Rishi Sunak’s “unprecedented” bailout of businesses, announced on Friday 20 March has thrown five million self-employed people under one of Boris’ fictional buses, in spite of his promise to do “Whatever it takes” to secure the livelihoods of the British people and help them do the right thing in the wake of the Corona pandemic. In the 4th industrial age, self-employed people, gig economy workers, digital nomads, zero hours workers et al. do not fit into tidy employment categories. These people make up some 15% of the UK working population at 5 million people and contribute £305 billion to the UK economy. They are left outside alone from Johnson’s catchy headlines. They are the nation’s self-starters and entrepreneurs who contribute to our net wealth and who Johnson claims are the future of Britain under Brexit, so why would he treat them in this way? Are they too part of the generation of people who must take it on the chin?
Holly Henderson is an extremely talented singer songwriter who has just done the right thing for her country, by cancelling her US and UK tours, because of her views on our “co-dependency”. Taking this moral decision deprives her of an income as a young person. Nonetheless, she took the hit. She was also viciously attacked for calling out the irresponsible behaviour of English Corona Deniers, who insisted that it was their right to put others’ lives at risk by going to pubs on Friday night for a “final pint of Corona”.
“We share this planet and we are therefore all in it together. We must however be supported for doing the right thing. Government have a unique opportunity to show the way here.”
At the personal end of the spectrum, I had £30 000 of work cancelled due to international travel restrictions by my clients. Whilst I fundamentally agree with the principled decisions taken by his clients, as a Limited Company, I stand to maybe get £94 on universal credit with a family to feed and a business to run from being thrown under a bus by Johnson’s “Whatever It Takes” strategy.
“In my business life I teach people to align their behaviour with principles and values for a more sustainable world. It’s a lesson that Boris Johnson must learn if we are to save lives and reach out for a better Britain in a connected world. People currently feel threatened at the most basic level of Maslow’s hierarchy of needs – food, shelter and so on. Some people do not rationalise and make logical decisions at this level. Rishi and Johnson need to employ a bit of “tough love” – encouraging people to act in ways more consistent with saving lives, by looking after their basic needs at this unprecedented time, and also to discourage bad behaviour by making a few more helpful rules to live by.”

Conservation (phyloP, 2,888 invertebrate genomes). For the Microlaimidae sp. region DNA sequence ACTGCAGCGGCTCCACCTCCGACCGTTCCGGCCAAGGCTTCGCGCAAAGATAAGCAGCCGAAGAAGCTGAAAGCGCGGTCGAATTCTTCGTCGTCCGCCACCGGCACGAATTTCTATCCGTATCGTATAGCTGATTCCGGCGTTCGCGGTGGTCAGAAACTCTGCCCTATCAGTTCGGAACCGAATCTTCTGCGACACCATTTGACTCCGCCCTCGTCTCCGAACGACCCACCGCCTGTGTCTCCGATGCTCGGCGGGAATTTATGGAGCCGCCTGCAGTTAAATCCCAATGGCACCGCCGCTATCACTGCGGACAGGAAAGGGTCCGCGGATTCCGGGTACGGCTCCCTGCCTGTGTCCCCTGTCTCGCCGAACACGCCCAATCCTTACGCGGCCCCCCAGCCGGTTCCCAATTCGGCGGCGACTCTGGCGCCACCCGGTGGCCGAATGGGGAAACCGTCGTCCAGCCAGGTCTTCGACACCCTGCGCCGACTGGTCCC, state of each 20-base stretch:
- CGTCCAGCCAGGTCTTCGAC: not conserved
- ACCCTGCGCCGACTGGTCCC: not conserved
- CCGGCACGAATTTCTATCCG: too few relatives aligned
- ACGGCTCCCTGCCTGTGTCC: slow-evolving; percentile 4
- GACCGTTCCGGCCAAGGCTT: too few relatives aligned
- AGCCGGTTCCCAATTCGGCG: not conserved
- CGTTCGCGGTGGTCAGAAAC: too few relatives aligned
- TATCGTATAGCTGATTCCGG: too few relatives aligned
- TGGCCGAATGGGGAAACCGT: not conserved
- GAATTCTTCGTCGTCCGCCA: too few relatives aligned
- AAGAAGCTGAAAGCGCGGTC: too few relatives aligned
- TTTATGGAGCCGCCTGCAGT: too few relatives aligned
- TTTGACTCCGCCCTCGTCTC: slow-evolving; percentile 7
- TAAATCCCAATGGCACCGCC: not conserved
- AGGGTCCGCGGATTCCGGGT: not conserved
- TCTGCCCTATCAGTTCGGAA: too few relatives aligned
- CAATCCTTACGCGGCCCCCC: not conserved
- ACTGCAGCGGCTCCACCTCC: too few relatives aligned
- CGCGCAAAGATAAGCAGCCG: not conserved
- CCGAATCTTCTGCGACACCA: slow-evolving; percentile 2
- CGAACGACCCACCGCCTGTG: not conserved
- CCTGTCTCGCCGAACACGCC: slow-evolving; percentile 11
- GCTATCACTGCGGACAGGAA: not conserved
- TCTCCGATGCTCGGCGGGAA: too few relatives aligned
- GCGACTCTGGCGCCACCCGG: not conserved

Anabelle is a tantric sex practitioner, one of thousands of sex workers. She is a separated mum of three, living with her partner who has responsibility for other kids, so she is the breadwinner. Many sex workers are mothers, and all are self-employed.
“I had a really successful business comfortably banking £4 K a month. Obviously, I couldn’t continue to work in this way and be socially responsible. I cancelled a month’s worth of bookings and have no guaranteed source of income. How many thousands of men will STILL visit sex workers and take this virus home to their families because the women are self-employed and in a stigmatised industry. Of course, sex work isn’t the only hands on “intimate” work women do. We are also beauty therapists, nail technicians, massage therapists etc. All these professions and more, largely done by women, often from their own homes are closing. Each of these women have children to feed and clothe. Boris Johnson only ever talks about “great British companies” i.e. those run by men in suits.”
From Sex, through to Business and Rock’n’Roll, self-employment is an area of life that needs to be properly supported in these unprecedented times. Self-employed people in the UK range from hairdressers, therapists, TEFL teachers, event organisers, peripatetic music teachers, gym instructors, chauffeurs, taxi drivers and so on.
If people’s behaviour during COVID-19 is to be correct, this is a time for our political leaders to step up to the plate and help ensure that people are not forced into continuing to work when they must act differently.